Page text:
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Summary:

A company in the United Kingdom is using Kickstarter to fund an open-source version of its software for simply developing apps. It’s one way to help more people learn to code.

Screen shot 2013-02-25 at 2.14.34 PM
photo: Kickstarter screen shot

Remember HyperCard, the Mac development program Apple released in the eighties to let people make screens and buttons for new programs? RunRev, a company based in the United Kingdom, developed LiveCode, HyperCard’s spiritual successor. The company took the unusual route of putting the idea on Kickstarter, hoping to get enough backers for a free, open-source version of the platform.

Enterprises must pay to make Android and iOS apps with LiveCode. But that could change if the Kickstarter campaign succeeds in raised at least 350,000 British pounds, roughly equivalent to around $530,000. So far, with a little more than two days to go, backers, including Steve Wozniak, have offered to put up about 83 percent of the cash RunRev seeks for the open-source LiveCode. The open-source iteration in the works will support natural language, so as to be useful for people with little if any coding skills.

There are a few ways to help people learn how to code. Universities could put computer-science courses on an open-source site such as Coursera. (Other sites have made introductory materials available for free, too.) Developers can teach computer science to high school students. Apple could open-source HyperCard (it discontinued the software in 2004). Or RunRev or another company could make a free version of a HyperCard-inspired program such as LiveCode. These efforts have their upsides and downsides, but their shared objective certainly makes more sense now than it did in the eighties.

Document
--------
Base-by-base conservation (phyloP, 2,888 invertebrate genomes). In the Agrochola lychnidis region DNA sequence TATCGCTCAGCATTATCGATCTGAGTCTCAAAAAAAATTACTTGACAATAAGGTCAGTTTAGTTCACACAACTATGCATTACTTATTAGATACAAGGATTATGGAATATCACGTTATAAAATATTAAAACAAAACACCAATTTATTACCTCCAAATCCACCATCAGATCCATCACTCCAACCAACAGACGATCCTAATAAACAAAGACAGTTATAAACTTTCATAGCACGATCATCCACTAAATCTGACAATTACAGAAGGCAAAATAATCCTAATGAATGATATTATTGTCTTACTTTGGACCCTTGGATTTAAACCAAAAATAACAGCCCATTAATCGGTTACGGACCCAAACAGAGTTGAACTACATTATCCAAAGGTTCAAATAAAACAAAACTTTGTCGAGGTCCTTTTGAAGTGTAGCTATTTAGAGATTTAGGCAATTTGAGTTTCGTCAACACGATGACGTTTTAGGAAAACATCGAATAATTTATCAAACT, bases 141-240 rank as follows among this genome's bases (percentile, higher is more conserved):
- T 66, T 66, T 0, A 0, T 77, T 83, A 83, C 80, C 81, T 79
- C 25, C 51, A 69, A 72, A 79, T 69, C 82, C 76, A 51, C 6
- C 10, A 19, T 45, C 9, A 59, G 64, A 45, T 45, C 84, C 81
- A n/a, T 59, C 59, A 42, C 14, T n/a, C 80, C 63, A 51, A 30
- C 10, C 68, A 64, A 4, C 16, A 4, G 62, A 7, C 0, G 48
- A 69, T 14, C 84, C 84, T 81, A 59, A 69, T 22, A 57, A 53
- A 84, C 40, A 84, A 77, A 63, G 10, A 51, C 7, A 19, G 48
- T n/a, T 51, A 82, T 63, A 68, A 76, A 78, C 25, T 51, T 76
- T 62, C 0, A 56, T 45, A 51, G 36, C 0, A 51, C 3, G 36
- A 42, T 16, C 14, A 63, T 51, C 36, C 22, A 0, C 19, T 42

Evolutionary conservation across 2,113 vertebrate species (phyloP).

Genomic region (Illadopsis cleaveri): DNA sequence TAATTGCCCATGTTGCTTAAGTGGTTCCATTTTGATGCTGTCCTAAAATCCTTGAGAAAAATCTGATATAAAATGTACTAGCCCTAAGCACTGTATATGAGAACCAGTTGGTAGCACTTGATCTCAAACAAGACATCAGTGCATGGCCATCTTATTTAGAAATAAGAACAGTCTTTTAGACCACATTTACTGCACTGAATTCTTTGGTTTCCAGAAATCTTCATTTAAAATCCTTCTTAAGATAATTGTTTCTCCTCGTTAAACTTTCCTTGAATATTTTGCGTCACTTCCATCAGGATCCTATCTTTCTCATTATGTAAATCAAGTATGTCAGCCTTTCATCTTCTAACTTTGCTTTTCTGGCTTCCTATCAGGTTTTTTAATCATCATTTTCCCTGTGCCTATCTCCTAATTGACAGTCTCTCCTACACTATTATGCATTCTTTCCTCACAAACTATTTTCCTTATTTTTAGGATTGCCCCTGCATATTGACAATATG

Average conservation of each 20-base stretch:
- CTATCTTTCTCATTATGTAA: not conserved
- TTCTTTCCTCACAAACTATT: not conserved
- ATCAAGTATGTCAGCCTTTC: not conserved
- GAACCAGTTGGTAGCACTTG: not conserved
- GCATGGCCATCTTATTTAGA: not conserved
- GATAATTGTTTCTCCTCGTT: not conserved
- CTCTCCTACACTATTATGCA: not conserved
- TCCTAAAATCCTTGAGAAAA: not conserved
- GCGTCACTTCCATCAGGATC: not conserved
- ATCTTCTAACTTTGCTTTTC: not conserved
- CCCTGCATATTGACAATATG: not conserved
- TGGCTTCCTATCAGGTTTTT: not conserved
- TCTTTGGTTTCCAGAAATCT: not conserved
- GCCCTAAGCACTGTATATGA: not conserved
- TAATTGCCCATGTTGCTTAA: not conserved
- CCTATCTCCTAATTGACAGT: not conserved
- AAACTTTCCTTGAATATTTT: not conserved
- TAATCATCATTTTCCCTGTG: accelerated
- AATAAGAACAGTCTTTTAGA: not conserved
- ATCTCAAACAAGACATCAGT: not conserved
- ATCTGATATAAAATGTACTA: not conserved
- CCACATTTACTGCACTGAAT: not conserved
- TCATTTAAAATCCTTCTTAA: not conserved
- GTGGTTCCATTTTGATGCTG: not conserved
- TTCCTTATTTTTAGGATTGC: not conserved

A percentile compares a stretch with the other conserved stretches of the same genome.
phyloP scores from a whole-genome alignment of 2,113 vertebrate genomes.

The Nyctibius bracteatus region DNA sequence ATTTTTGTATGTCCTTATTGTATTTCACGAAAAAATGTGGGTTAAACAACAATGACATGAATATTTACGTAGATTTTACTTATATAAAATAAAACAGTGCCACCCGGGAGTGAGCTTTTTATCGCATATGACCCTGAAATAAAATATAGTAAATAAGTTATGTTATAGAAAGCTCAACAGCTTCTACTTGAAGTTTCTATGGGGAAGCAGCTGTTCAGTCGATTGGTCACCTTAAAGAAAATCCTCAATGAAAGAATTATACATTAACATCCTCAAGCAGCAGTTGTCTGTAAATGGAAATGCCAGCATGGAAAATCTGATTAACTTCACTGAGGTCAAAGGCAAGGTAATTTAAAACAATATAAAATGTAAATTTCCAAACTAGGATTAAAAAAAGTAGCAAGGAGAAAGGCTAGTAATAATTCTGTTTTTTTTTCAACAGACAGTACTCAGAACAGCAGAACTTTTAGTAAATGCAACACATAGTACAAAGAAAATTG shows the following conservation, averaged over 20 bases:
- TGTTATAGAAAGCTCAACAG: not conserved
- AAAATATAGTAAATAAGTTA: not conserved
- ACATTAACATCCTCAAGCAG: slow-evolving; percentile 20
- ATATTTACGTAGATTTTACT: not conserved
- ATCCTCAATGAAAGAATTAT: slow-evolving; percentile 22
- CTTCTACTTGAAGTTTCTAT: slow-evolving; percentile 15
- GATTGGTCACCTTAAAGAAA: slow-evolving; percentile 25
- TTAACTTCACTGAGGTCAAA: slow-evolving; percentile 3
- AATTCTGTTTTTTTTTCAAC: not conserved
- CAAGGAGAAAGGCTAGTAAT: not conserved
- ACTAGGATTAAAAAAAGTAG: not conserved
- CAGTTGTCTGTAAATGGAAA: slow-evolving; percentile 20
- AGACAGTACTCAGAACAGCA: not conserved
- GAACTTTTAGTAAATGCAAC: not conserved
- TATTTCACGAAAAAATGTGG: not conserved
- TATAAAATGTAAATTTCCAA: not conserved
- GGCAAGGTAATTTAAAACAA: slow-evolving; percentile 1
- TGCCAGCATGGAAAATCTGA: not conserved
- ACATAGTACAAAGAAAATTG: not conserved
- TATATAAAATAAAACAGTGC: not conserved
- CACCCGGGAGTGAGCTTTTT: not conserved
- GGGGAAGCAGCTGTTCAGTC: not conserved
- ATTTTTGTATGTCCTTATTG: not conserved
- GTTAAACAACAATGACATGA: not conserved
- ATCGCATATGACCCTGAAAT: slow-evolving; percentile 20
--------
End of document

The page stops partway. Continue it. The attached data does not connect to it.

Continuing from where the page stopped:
1. Really? No link to the actual Kickstarter project? Shame.

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  2. Todd Cranston-Cuebas Monday, February 25, 2013

    Just a quick correction. HyperCard did far more than provide people with a way to make screens and buttons for programs. HyperCard allowed non-programmers to create usable apps (or stacks). The screens and buttons were integral to HyperCard in that it was an event-driven environment with the app logic written in the English-like HyperTalk.

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  3. Has it broken some records? looks like it!

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